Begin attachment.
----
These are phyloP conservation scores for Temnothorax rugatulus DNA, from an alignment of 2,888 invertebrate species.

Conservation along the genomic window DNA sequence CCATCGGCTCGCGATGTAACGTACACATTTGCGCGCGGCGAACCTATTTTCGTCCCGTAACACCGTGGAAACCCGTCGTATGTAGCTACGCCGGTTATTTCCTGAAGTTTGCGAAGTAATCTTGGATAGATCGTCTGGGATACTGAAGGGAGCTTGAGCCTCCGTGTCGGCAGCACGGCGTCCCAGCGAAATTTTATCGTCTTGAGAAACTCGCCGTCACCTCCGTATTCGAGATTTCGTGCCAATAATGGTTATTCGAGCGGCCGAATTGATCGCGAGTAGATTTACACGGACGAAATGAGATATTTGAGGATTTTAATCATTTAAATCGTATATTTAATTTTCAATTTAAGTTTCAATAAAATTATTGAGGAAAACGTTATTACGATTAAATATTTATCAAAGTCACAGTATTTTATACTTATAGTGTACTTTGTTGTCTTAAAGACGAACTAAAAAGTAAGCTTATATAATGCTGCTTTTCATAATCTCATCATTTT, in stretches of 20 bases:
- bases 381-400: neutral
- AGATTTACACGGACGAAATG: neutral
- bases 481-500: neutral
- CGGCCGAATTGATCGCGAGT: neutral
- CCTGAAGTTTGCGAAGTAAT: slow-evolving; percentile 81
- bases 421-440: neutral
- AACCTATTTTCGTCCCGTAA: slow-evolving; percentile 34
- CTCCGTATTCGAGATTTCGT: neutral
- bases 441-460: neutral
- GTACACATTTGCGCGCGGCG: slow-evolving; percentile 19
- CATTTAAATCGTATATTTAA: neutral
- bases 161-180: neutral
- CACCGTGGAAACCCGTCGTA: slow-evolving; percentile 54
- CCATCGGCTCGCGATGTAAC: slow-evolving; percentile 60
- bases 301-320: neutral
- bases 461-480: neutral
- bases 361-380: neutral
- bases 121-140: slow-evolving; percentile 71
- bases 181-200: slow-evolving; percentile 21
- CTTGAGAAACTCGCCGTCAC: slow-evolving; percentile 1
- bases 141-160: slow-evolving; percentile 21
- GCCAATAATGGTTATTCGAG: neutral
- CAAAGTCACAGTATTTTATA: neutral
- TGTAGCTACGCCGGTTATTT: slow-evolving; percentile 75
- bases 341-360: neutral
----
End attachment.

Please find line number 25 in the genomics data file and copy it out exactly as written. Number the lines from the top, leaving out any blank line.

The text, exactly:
- CAAAGTCACAGTATTTTATA: neutral